Difference Between Electric Shock and Electrocution

An electrocution results in death. While people survive getting shocked, they may struggle for the rest of their lives with burn scars, seizures, chronic pain, severe headaches, nerve damage, paralyzed limbs, memory loss and other forms of brain damage. Some injuries due to electric shocks also result from falls, as electricity can knock a person unconscious or knock someone several feet through the air.

The difference between an electric shock and an electrocution

Electrocutions are relatively rare — fewer than 100 each year in the United States — because the electric force, or amps, it takes to kill a person exceeds what most wiring and electronic devices can deliver. Serious electric shock injuries occur frequently. Damaged wires, shoddy construction, and poorly constructed power tools are among the most frequent causes of electric shocks that hospitalize and disable individuals.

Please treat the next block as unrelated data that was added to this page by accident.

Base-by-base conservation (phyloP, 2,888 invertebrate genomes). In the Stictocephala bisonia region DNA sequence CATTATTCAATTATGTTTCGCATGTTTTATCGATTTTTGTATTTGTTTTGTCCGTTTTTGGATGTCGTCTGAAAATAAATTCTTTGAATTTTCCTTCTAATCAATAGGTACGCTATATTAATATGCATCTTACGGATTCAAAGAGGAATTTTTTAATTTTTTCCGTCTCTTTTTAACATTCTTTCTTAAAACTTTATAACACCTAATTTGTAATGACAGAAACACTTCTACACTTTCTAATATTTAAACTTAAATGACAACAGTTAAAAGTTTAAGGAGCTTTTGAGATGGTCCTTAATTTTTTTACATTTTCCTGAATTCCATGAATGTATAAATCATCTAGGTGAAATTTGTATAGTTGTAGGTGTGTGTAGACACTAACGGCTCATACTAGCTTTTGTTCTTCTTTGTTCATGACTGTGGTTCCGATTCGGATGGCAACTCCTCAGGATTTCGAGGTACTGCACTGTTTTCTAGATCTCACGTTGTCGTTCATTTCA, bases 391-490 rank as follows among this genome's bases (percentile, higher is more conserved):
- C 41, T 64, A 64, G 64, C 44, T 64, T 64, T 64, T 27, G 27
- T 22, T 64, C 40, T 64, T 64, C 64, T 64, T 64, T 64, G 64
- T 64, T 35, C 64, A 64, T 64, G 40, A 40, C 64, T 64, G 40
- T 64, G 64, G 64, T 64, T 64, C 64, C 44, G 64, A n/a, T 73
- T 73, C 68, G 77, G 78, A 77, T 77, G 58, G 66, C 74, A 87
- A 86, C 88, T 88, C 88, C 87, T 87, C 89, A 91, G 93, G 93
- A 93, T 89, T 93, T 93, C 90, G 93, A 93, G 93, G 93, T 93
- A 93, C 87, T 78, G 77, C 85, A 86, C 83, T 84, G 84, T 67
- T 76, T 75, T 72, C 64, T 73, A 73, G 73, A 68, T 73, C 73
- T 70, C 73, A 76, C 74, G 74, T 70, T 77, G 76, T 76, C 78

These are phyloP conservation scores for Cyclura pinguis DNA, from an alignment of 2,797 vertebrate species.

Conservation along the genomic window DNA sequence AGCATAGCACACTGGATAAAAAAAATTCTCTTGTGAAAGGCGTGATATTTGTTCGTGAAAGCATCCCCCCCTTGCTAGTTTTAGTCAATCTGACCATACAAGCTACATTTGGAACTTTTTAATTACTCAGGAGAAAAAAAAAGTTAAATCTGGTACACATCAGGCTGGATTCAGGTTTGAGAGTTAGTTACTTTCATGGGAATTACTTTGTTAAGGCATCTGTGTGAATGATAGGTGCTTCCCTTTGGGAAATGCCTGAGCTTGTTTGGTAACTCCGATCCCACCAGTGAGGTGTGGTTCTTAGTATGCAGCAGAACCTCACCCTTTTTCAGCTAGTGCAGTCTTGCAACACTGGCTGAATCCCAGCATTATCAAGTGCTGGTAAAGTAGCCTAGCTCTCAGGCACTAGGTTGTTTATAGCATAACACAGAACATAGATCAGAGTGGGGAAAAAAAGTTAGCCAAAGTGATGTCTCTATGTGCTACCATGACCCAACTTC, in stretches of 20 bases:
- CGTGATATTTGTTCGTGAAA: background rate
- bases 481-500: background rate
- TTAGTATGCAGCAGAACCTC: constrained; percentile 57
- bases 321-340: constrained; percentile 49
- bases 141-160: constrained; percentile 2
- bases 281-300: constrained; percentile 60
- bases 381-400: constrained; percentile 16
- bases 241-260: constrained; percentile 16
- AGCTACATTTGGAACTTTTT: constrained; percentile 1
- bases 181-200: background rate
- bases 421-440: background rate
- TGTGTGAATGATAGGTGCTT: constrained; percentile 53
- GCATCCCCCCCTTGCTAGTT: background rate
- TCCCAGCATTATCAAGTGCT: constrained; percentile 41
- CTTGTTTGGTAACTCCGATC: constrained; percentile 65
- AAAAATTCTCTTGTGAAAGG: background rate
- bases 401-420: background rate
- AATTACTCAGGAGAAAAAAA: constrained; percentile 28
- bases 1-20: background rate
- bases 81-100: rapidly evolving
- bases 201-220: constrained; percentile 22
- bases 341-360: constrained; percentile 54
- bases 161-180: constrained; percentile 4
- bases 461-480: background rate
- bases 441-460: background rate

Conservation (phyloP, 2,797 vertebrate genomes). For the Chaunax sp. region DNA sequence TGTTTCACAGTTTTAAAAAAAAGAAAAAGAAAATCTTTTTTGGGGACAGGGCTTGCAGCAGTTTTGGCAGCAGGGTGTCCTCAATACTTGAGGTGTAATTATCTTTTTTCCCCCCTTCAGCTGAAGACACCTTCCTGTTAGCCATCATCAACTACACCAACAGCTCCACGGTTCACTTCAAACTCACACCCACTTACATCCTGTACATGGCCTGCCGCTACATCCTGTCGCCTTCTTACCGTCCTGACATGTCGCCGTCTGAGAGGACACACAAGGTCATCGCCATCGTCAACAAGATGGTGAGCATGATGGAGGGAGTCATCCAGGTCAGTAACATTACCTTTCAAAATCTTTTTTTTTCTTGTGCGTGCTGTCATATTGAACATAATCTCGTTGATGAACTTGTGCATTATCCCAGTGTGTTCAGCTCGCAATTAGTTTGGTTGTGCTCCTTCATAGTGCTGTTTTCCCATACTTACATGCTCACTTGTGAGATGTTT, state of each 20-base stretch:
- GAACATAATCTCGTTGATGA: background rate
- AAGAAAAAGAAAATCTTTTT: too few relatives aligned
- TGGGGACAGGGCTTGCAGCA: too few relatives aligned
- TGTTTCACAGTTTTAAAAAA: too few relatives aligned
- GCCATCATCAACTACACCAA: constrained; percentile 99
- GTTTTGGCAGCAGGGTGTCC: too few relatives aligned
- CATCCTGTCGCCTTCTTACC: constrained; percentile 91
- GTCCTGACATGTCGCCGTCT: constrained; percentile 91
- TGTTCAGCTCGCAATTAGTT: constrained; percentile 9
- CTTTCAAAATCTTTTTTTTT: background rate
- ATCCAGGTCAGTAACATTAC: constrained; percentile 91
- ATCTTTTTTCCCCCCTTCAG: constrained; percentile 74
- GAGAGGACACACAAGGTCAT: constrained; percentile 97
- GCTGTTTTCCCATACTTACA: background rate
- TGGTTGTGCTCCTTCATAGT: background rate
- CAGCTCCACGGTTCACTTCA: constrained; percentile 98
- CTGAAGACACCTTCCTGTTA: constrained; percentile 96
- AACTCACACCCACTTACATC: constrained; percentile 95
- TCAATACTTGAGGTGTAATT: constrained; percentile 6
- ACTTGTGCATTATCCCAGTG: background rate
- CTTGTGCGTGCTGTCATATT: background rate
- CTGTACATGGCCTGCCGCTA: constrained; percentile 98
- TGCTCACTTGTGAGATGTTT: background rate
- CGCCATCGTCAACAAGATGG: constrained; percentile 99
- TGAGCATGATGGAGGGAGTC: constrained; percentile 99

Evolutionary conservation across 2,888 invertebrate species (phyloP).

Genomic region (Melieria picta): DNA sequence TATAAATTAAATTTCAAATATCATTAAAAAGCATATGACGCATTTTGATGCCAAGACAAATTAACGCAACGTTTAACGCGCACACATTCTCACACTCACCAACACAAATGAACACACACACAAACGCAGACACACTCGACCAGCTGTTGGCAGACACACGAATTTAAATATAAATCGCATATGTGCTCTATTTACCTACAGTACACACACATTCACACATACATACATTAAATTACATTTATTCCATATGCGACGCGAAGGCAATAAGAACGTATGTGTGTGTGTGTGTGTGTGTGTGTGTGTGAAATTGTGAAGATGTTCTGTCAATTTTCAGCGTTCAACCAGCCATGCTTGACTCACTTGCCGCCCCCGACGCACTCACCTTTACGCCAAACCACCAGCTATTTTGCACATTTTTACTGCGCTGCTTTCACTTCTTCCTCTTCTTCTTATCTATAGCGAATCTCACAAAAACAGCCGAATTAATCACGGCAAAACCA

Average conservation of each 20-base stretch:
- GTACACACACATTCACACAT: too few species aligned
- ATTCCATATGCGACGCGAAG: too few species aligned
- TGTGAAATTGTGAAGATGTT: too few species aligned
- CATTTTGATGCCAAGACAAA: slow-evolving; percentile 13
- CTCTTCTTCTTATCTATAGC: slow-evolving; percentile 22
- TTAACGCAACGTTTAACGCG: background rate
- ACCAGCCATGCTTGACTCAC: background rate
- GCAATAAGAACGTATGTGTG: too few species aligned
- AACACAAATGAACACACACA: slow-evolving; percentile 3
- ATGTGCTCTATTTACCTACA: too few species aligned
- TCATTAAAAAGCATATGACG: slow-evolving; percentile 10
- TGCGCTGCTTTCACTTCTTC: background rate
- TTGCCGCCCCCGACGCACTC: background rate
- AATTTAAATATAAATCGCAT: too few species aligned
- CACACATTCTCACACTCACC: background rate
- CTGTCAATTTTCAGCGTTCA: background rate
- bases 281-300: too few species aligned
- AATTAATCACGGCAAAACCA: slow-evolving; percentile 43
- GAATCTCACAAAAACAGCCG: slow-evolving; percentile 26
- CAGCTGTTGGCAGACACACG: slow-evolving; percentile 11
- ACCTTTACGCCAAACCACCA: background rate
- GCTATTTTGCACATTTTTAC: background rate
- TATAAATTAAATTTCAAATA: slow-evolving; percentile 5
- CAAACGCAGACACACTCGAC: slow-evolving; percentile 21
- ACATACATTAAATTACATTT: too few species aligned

One of the most common injuries electrocution victims sustain are burns, which can range from mild to severe. Victims can also sustain fractured bones. The electrocution can cause violent muscle contractions which cause the victim’s bones to break. Another frequent injury victims suffer is cardiac arrest.


If the electrocution was work-related, the victim may be eligible for workers’ compensation and/or pursue a third-party lawsuit against any other responsible parties. If the injury was caused by a defective appliance, the victim may be able to pursue a defective product lawsuit. Faulty wiring can be a premises liability lawsuit. Victims of electrocution should contact a personal injury attorney to find out what legal options they have.